The accuracy with which Pam and thousands of others have described conversations and procedures while supposedly dead can give us great confidence in their descriptions of what happened next to them as they entered into the spirit world. They are demonstrably accurate witnesses. Here are some of Pam's brief descriptions of her experiences as she entered that 'parallel' world17:
There was a sensation like being pulled, but not against your will. I was going on my own accord because I wanted to go.
It was like a tunnel but it wasn’t a tunnel. At some point very early in the tunnel vortex I became aware of my grandmother calling me. The feeling was that she wanted me to come to her, so I continued with no fear down the shaft.
It’s a dark shaft that I went through, and at the very end there was this very little tiny pinpoint of light that kept getting bigger and bigger and bigger. The light was incredibly bright, like sitting in the middle of a light bulb...
I began to discern different figures in the light — and they were all covered with light, they were light, and had light permeating all around them. They began to form shapes I could recognize and understand. They would not permit me to go further. I wanted to go into the light, but I also wanted to come back. I had children to be reared.
Still in her NDE, Pam recalls being led down the tunnel by her deceased uncle and re-entering her chilled physical body as her heart was shocked back to normal rhythm.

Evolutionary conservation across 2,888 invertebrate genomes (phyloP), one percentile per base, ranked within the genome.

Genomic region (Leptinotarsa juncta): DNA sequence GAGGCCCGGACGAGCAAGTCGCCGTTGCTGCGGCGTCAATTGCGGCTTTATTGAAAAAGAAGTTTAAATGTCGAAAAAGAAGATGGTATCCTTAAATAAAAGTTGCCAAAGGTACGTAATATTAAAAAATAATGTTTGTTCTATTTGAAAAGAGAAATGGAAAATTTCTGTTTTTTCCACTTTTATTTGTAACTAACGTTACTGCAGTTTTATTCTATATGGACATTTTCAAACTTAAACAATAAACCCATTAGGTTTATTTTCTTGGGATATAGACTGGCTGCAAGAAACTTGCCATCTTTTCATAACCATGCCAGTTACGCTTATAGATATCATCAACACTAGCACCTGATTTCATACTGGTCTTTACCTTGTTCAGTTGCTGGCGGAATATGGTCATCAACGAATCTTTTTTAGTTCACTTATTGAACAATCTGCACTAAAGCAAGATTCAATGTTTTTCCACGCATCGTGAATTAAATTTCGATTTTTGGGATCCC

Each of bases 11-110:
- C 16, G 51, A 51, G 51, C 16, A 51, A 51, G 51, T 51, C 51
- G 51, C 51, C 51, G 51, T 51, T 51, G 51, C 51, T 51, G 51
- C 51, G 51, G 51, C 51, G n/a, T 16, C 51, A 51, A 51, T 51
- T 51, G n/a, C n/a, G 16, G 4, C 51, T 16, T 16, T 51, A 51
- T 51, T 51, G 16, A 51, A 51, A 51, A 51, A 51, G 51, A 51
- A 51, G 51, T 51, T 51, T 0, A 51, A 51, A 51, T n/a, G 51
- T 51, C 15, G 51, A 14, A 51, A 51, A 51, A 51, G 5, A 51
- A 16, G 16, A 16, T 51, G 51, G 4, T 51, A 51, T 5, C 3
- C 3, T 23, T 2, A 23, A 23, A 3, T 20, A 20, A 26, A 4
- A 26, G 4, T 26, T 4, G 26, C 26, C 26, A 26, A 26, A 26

I have read attempts by sceptics to explain away the Pam Reynolds case. Writers locked into a material Universe cannot conceptualise a spirit, or that spirit leaving a body and making observations. Multiple accounts confirm this phenomenon, however. Dr Michael Sabom[xi] published his astonishing research on the accuracy with which comatose and clinically dead patients were able to describe medical procedures. He took special care to examine independent corroborative evidence such as medical records for the visual and auditory observations reported during OBEs. His research data strongly supports the claims made by his subjects, that though they were in a coma or had even been declared medically dead, they were nevertheless conscious outside of their bodies! His data illustrates that those who reported seeing the resuscitation process were astonishingly accurate in what they say they observed. Sceptical at the start of his investigations, which began in 1976, Sabom became convinced by the evidence of the reality of NDEs.